4 ways officers can improve neighborhood relationships
If you know more criminals on your beat than citizens you protect, that’s a problem – here are four ways to remedy that
As our profession begins to transition from one generation to the next, I have noticed newer officers struggling with how they can individually improve neighborhood relations.
Below are some tips I have practiced over the years to maintain great connections with my neighborhood. I believe if each and every one of us did the majority of these things, we would begin to turn the corner on what seems to be an all-out assault on the credibility of the law enforcement profession.
1. Live where you work.
It’s easy to say, “Screw the police,” but it’s a lot more difficult to say, “Screw Deputy Hodges.” Living where you work allows you to know more people in your community than criminals. It also allows members of your community to know you outside of your law enforcement capacity.
I don’t have to ask someone what the community thinks because I am a member of the community. Living where you work also shows those you police that you value them enough to live side by side with them. I realize that living in some police communities is cost prohibitive based on an officer’s salary, but if at all possible living where you police is one thing you can do to improve neighborhood relations.
2. Interact with people in non-enforcement situations.
A police officer’s wife recently said to me, “My husband is a cop, but our kids don’t have any interaction with cops other than him. They drive down the street with the windows rolled up and sunglasses on. I wish they would stop to say hi when they see us playing in the front yard.”
I believe that we have become disconnected from those whom we police. Policing using statistics and data-driven initiatives removes the human element from policing. If you know more criminals on your beat than citizens you protect, that’s a problem.
Administrators helped create this problem with productivity logs. If you are rewarded for the number of citations you write rather than for the number of non-enforcement citizen interactions, what are you more likely to focus on?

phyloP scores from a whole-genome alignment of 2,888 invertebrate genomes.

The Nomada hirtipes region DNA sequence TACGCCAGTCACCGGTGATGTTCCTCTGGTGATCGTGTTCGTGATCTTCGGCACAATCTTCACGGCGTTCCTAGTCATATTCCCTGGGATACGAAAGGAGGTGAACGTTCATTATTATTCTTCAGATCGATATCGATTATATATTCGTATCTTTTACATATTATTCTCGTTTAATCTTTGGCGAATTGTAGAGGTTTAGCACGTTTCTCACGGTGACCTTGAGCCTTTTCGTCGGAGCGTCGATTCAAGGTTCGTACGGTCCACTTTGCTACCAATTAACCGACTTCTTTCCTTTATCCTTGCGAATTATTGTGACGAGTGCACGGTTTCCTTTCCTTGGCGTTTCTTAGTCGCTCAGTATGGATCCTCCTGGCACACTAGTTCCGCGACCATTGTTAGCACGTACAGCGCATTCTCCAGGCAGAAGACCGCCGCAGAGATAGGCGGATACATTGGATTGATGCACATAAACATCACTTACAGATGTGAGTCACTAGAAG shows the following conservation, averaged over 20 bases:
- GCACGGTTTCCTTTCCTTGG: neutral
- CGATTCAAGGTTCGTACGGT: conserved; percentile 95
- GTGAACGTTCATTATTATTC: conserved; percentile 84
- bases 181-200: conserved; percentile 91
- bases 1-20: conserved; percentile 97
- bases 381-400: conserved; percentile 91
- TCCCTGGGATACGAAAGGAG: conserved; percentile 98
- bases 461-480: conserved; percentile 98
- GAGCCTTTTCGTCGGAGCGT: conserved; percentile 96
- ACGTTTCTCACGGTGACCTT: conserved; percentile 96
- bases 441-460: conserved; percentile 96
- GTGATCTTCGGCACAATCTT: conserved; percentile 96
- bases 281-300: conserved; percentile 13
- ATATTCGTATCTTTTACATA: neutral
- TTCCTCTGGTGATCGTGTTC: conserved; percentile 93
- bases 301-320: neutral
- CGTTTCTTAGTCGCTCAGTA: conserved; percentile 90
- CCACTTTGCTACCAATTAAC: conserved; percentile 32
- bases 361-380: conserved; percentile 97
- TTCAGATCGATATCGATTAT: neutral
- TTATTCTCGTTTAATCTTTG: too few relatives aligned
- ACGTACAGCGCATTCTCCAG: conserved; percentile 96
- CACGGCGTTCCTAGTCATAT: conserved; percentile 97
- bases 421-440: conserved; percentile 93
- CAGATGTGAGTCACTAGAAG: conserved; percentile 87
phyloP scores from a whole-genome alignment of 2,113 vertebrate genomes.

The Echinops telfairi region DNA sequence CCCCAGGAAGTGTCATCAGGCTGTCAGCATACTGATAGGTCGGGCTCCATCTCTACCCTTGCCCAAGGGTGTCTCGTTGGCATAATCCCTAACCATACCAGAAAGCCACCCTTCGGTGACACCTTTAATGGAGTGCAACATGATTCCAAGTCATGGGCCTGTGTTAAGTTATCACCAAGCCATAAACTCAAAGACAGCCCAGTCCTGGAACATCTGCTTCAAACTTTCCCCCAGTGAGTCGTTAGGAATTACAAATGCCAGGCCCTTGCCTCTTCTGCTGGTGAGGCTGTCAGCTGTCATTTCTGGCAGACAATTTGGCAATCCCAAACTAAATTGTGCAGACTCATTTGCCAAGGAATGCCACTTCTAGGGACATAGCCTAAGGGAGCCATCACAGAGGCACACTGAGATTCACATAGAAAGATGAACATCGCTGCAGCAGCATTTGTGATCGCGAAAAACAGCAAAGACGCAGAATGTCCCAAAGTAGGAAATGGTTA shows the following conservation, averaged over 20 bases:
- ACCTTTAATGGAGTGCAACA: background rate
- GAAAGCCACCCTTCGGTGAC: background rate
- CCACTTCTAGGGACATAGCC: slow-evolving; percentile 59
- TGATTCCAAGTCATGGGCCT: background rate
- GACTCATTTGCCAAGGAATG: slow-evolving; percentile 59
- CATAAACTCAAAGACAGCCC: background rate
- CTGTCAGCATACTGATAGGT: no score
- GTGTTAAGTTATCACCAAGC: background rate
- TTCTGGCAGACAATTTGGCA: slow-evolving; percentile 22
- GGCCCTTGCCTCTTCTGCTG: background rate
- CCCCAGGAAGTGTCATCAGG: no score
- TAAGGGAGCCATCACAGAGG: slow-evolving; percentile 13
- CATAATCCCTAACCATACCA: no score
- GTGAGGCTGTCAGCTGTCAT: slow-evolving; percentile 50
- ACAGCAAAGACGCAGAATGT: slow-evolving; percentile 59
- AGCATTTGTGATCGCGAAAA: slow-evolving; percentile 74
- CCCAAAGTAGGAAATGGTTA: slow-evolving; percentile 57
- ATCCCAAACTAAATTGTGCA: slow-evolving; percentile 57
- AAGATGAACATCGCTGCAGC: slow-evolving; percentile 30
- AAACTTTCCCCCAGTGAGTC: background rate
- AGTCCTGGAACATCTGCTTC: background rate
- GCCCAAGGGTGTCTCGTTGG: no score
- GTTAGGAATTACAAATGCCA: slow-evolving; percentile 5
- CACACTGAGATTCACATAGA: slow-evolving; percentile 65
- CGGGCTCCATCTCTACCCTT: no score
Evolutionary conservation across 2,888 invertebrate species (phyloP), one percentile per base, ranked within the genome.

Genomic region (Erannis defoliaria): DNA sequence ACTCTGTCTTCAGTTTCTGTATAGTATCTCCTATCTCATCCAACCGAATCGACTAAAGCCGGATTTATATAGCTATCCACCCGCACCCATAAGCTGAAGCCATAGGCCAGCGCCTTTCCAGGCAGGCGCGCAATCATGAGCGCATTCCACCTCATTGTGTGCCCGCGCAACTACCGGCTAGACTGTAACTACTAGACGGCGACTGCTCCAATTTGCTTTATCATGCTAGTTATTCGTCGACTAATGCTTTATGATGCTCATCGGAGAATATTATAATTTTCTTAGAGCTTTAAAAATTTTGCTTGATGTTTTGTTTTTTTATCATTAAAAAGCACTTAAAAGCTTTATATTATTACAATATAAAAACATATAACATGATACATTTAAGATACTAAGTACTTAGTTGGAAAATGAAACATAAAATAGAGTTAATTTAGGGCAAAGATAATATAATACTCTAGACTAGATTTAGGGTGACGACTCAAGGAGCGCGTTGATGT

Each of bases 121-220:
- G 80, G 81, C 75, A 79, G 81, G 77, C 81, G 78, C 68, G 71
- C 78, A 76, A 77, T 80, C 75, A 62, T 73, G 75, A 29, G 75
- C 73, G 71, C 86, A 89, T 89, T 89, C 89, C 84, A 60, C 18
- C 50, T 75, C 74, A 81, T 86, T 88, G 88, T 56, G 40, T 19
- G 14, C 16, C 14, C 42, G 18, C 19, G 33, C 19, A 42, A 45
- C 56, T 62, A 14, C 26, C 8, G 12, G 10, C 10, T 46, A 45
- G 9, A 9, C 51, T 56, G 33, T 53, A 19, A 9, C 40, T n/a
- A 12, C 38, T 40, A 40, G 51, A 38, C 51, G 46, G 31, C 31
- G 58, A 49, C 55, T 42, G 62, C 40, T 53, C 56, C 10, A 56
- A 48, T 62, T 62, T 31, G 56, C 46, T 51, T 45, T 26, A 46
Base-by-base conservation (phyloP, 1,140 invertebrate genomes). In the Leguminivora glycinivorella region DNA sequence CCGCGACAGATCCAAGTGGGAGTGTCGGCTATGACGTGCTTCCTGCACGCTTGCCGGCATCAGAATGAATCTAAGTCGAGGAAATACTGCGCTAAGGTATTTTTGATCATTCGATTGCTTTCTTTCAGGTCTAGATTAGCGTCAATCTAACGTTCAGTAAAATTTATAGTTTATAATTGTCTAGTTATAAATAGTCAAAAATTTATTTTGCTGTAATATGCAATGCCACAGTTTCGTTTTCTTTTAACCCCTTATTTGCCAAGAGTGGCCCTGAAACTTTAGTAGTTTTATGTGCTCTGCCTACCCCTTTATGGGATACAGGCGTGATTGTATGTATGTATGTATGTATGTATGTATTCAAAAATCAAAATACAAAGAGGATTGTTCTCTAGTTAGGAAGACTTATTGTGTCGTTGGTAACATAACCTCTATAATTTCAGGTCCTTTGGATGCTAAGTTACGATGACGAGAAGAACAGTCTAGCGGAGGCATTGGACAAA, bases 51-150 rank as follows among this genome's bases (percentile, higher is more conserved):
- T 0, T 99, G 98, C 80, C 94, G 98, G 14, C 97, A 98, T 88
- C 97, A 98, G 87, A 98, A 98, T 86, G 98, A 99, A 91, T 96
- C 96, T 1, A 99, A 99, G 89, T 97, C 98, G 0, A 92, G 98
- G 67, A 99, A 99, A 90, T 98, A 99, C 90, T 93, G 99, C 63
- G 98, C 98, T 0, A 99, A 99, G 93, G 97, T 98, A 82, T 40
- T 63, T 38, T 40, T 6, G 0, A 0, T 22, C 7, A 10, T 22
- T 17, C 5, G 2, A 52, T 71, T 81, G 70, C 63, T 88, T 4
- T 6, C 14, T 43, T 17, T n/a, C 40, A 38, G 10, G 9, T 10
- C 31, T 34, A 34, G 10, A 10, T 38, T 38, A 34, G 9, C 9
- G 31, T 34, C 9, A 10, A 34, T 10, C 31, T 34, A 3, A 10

Remember what I said, it’s easy to say, “Screw the police,” not so easy to say, “Screw Deputy Hodges.” Public perception is changed one person at a time.
3. Volunteer in your community.
I cannot say enough about the importance of volunteering in the community you police. People who volunteer are active in their communities and are the type of people we need spreading the truth about our profession. Being a public servant should not stop when you take the uniform off – volunteering keeps you connected to the community you are policing.
4. Don’t read, watch, or surf the internet for news.
A wise police chief told me, “The media is not interested in the story; they are interested in a story.” If you believe what is written in the media is reflective of public sentiment you are gravely mistaken. The majority of the public supports law enforcement officers and what we do. The majority of the public wants to interact with us and get to know us as people. Unfortunately, many of us avoid these interactions, especially in certain communities, because of how we perceive they perceive us. The perception in the media is not the reality we live and we should conduct ourselves accordingly.
As a profession we must connect on a personal level with those we are charged with policing. The next generation of police officers will be successful if they become fully immersed in their communities. It is much harder to hate up close!